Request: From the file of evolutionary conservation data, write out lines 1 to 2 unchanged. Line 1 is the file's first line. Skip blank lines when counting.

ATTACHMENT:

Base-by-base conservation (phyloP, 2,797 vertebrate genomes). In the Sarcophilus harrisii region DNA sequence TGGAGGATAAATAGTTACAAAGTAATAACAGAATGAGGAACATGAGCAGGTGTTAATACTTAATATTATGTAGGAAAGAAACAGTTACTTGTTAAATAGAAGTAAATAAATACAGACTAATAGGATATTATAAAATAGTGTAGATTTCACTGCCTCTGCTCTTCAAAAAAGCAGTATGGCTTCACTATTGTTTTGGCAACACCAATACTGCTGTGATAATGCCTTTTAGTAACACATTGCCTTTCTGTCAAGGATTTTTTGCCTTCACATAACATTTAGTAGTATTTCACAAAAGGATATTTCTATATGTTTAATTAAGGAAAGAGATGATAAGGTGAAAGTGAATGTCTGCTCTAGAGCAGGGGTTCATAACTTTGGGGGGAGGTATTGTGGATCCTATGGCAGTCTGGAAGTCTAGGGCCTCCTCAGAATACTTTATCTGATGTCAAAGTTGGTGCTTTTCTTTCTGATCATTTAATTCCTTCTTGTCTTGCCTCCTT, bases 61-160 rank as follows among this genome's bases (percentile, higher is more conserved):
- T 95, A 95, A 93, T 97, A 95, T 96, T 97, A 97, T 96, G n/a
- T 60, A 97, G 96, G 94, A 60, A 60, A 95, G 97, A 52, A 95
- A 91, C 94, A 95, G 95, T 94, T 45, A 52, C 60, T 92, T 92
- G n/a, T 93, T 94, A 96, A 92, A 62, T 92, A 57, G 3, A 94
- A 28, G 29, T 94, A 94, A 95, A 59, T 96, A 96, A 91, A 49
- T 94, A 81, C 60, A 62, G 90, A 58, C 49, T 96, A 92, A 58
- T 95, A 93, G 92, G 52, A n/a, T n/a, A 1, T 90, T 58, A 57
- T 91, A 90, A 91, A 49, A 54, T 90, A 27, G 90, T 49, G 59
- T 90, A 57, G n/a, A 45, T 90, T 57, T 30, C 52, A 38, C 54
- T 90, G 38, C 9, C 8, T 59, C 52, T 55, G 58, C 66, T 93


Base-by-base conservation (phyloP, 2,797 vertebrate genomes). In the Sarcophilus harrisii region DNA sequence TGGAGGATAAATAGTTACAAAGTAATAACAGAATGAGGAACATGAGCAGGTGTTAATACTTAATATTATGTAGGAAAGAAACAGTTACTTGTTAAATAGAAGTAAATAAATACAGACTAATAGGATATTATAAAATAGTGTAGATTTCACTGCCTCTGCTCTTCAAAAAAGCAGTATGGCTTCACTATTGTTTTGGCAACACCAATACTGCTGTGATAATGCCTTTTAGTAACACATTGCCTTTCTGTCAAGGATTTTTTGCCTTCACATAACATTTAGTAGTATTTCACAAAAGGATATTTCTATATGTTTAATTAAGGAAAGAGATGATAAGGTGAAAGTGAATGTCTGCTCTAGAGCAGGGGTTCATAACTTTGGGGGGAGGTATTGTGGATCCTATGGCAGTCTGGAAGTCTAGGGCCTCCTCAGAATACTTTATCTGATGTCAAAGTTGGTGCTTTTCTTTCTGATCATTTAATTCCTTCTTGTCTTGCCTCCTT, bases 61-160 rank as follows among this genome's bases (percentile, higher is more conserved):
- T 95, A 95, A 93, T 97, A 95, T 96, T 97, A 97, T 96, G n/a